Welcome to week five of our Advanced Brand Strategy Masterclass. We are now getting into the nuts and bolts of how to develop a brand strategy. I have divided that into two parts. And here’s part one.
Brand strategy development is a business process as much as a creative process. Branding is a business process—one that is planned, strategically-focused and integrated throughout the organization. Branding establishes the direction, leadership, clarity of purpose, inspiration and energy for a company's most important asset—its brand. Even the most potentially powerful strategy will fail if not executed effectively and consistently.
Here’s an important point: A brand strategy is not the consequences of planning, but the opposite: it’s the starting point. Here are the three basic requirements before you start:
1/ We need a clearly articulated business strategy / business plan with a view of the scale and scope of the business and how you want to compete.
2/ We must have good customer insights and understanding of evolving business economics. This requires you to look at evolving nature of different target segments and their existing and potential profitability.
3/ We need to first determine the role of branding as perceived by your corporation which will help shape many strategic brand decisions during the development process (Going back to the brand taxonomies introduced in week one).
The most common pitfall is many companies have no long term business strategy, at the very least, they should have an articulated description of the business such as how it creates value and how do they compete in their chosen industries. An effective strategy should act as a bridge between the past and the future. It involves judgments and decisions about when to commit and be willing to bet, when to delay making a commitment, when to kill something that won’t work and when to change the rules of the game. Strategy is a complex system of acting and talking, a system that occasionally manifests itself in rational designs. Many brand strategy development efforts are unintentionally turned into corporate strategy discussions and as a result these efforts are blamed for not delivering any value. REMEMBER You cannot develop a meaningful brand strategy with the absence of a business strategy. Although you can still create a name, a logo, tag lines and a set of graphic elements for brand identification purposes to deal with short term marketing needs.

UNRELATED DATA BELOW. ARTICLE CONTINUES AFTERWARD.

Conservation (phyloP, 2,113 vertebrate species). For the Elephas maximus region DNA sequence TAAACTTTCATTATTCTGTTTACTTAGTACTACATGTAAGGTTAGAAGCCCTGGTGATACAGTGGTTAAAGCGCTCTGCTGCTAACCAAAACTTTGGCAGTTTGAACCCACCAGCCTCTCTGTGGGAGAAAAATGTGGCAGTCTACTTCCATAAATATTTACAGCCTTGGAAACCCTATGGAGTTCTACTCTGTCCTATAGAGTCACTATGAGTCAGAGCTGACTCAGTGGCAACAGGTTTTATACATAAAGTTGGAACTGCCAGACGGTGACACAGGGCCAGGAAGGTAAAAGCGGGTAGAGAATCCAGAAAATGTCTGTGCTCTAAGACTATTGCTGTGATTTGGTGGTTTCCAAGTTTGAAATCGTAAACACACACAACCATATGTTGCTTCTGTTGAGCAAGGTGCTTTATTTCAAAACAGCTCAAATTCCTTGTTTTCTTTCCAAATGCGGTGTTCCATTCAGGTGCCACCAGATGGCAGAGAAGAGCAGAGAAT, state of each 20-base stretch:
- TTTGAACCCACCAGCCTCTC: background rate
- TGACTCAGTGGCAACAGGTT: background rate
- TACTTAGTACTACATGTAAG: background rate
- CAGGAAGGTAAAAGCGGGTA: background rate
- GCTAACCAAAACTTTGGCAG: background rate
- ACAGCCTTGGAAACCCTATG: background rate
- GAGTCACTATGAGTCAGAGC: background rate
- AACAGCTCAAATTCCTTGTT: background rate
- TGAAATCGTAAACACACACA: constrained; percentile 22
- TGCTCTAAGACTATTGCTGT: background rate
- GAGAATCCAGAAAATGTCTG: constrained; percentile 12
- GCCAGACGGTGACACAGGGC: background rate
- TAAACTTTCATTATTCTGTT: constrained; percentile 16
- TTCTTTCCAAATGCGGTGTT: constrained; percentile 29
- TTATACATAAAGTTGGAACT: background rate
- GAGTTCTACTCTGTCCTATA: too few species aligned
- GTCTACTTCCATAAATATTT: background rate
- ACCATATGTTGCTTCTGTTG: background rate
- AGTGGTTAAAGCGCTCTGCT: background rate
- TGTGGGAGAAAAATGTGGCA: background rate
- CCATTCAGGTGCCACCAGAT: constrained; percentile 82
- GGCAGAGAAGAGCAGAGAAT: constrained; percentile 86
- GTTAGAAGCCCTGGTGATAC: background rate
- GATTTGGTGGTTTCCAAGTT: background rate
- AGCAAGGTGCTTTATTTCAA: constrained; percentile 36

The key task here and the most challenging one is to craft a brand vision. Crafting a brand vision forces you to think through where you want the brand to be over the longer term to support the corporate strategy. It helps the management team achieve consensus on the longer term goals and the level of branding support that is required to achieve those goals. It also provides guidelines to determine what kind of research to put in place to monitor brand building progress and return-on-investment. Most of all it gives you a starting point and a mandate to start developing other elements to support the delivery of the brand promise.
A brand vision statement has no fixed length or style of composition. It should be relevant, and therefore specific to the business and the world within it operates. A brand vision statement is by definition long-term and transcends particular products, markets or even current executive leadership. A brand vision statement should be complimentary to the company’s vision statement and sometimes can be combined. (click on the slides above to see some examples) Ultimately, it is the interconnection between aspirations, values and the brand that is important, not what the statement is called.
Take a look at this example from Sony:
SONY. We Help Dreamers Dream. Sony is a company devoted to the CELEBRATION of life. We create things for every kind of IMAGINATION. Products that stimulate the SENSES and refresh the spirit. Ideas that always surprise and never disappoint. INNOVATIONS that are easy to love, and EFFORTLESS to use, things that are not essential, yet hard to live without.
What do you think of Sony’s brand promise? Are they delivering on this? Do you think it is too aspirational or it is realistic? Is there anyone out there that execute better than Sony on this? If this brand promise is to drive the future of the company, where Sony should be going next?